Thank you for speaking with us when we ran into you last week. You had great suggestions! Here’s the next problem with the kids: my son Drew
always says he, “doesn’t like to read the books he brings home”, he says, “books are boring”, and, “school is boring”. I have tried to force him to read, and buy books for him all the time! I have tried to make him read the dictionary…I do not know what to do, but I’m pulling out my hair with this kid. He’s being difficult!
Dear Drew’s Mom,
It was great meeting your family. I’m always happy to suggest ways to help kids and teens be their best (and help parents not pull out their hair, haha).
Many parents complain that their children don’t want to read. The majority of these kids have an underlying reading gap that has been missed as
they’ve progressed through the grades. Before I get to that, let’s talk about how to support your kids, and nudge them to read anyway.
Preschool / Developing Readers and Struggling Readers:
I am going to introduce a strategy called ‘Taking a Picture Walk’. This will help your child experience quite a bit about a book before they ever read a
word. A picture walk introduces the story as their mind begins to pull up what it knows on the subject, supporting your child. Your child will have
exposure to new words they may not know but will encounter throughout the story.
The Book Cover:
• Use only the pictures
• The cover will likely hold many clues to the story – so start here
• Characters faces will tell a story
• The setting will give your child clues about the plot
• Here is your opportunity to build interest in the book
• A frequent and thoughtful interpretation of facial expressions will help strengthen your child’s emotional intelligence
• Ask your child what the character is thinking and feeling
Turn to the first page, ask your child:
• What’s happening?
• Where are the characters?
• What are the characters doing?
• What is their problem?
• What is the characters’ feeling?
So many clues are offered in the pictures, asking leading questions helps your child develops this reading strategy.
Page two and beyond:
• Ask your child to read each page to you using the pictures only
Close the book, ask your child:
• Who are the characters?
• What problems are the characters facing?
• What are the characters doing?
• How do they solve their problem?
• What happened in the beginning, middle, and end of the story?
Now, read the story together. Taking that Picture Walk supported your child in learning many of the story elements. As you continue reading together, support your child by filling in the words they don’t know. All of the above are reading strategies and skills your children will encounter in school.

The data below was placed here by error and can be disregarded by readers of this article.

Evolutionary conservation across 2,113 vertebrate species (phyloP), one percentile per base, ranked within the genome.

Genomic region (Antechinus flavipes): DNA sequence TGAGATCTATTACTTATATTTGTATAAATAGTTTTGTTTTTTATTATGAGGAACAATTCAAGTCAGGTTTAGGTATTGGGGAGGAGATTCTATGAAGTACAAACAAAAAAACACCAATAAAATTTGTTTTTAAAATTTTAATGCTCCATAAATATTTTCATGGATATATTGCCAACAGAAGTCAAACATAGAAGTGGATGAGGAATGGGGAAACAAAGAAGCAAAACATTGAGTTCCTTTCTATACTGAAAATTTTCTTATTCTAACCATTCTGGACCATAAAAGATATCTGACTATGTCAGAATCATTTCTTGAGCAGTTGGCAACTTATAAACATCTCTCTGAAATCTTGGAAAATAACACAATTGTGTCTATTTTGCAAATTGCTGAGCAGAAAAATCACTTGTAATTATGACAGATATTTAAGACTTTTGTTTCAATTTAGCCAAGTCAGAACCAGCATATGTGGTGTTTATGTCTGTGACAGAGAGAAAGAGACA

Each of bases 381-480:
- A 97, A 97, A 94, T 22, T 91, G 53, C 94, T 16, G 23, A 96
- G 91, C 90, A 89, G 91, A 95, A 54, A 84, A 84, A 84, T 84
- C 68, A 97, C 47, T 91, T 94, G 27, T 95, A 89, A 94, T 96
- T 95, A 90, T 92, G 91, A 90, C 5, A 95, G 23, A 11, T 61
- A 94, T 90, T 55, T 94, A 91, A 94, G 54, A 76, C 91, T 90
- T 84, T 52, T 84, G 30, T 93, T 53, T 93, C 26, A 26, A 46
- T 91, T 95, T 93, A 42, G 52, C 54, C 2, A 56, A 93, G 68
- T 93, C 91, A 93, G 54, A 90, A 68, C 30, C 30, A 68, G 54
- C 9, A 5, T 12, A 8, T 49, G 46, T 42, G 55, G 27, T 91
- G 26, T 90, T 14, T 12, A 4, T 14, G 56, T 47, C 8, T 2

Picture Walks are a fantastic way to introduce many books to young and struggling readers. This is one of the ways to help your child develop a love of learning. In turn, your child will want to go back for more books, because reading isn’t so painful now, it’s fun! My favorite classroom poster says it best, reading takes you places to meet new faces.
Elementary and Middle Schoolers:
When visiting the library your child is tasked with choosing a book to borrow and read independently. Helping your child to choose a book they can actually read and understand will allow them to build comprehension, and enjoy.
The Five Finger Test (helping your child select books at their independent reading level):
Once your child selects a book that looks interesting, direct them to turn to the first page or to the back cover. Have your child hold up one finger for each word they don’t know or can’t pronounce. Once they’re holding up three fingers, it may be time to put the book back on the shelf. Five fingers says it will be too difficult for now.
When your child says “they don’t like to read”, or they tell you “it’s boring”, it may be the time to read between the lines. An underlying reading struggle may be causing an uneasy feeling. This can contribute to making your child feel like success is not within reach. Adults don’t like to struggle, and neither do children. Don’t make the common mistake of mislabeling a learning problem as a behavior problem.
What to do:
Find a reading specialist who can assess your child in phonics, phonemic awareness, spelling stage, sight word recognition, and comprehension. Let the specialist find the gaps and begin to fill them, allowing your child to take steps forward – no longer avoiding reading, but succeed!
Allison Dankner, M.S.ED, PSY.B.S. can be reached for assessment, private instruction, and sessions specializing in building reading skills/strategies, self-regulation, and focus. Ms. Dankner also offers coaching packages to support parents, kids, and teens.
Allison Dankner, M.S.Ed, PSY. B.S.
Learning and Reading Specialist
Family Behavior Coach
Email: [email protected]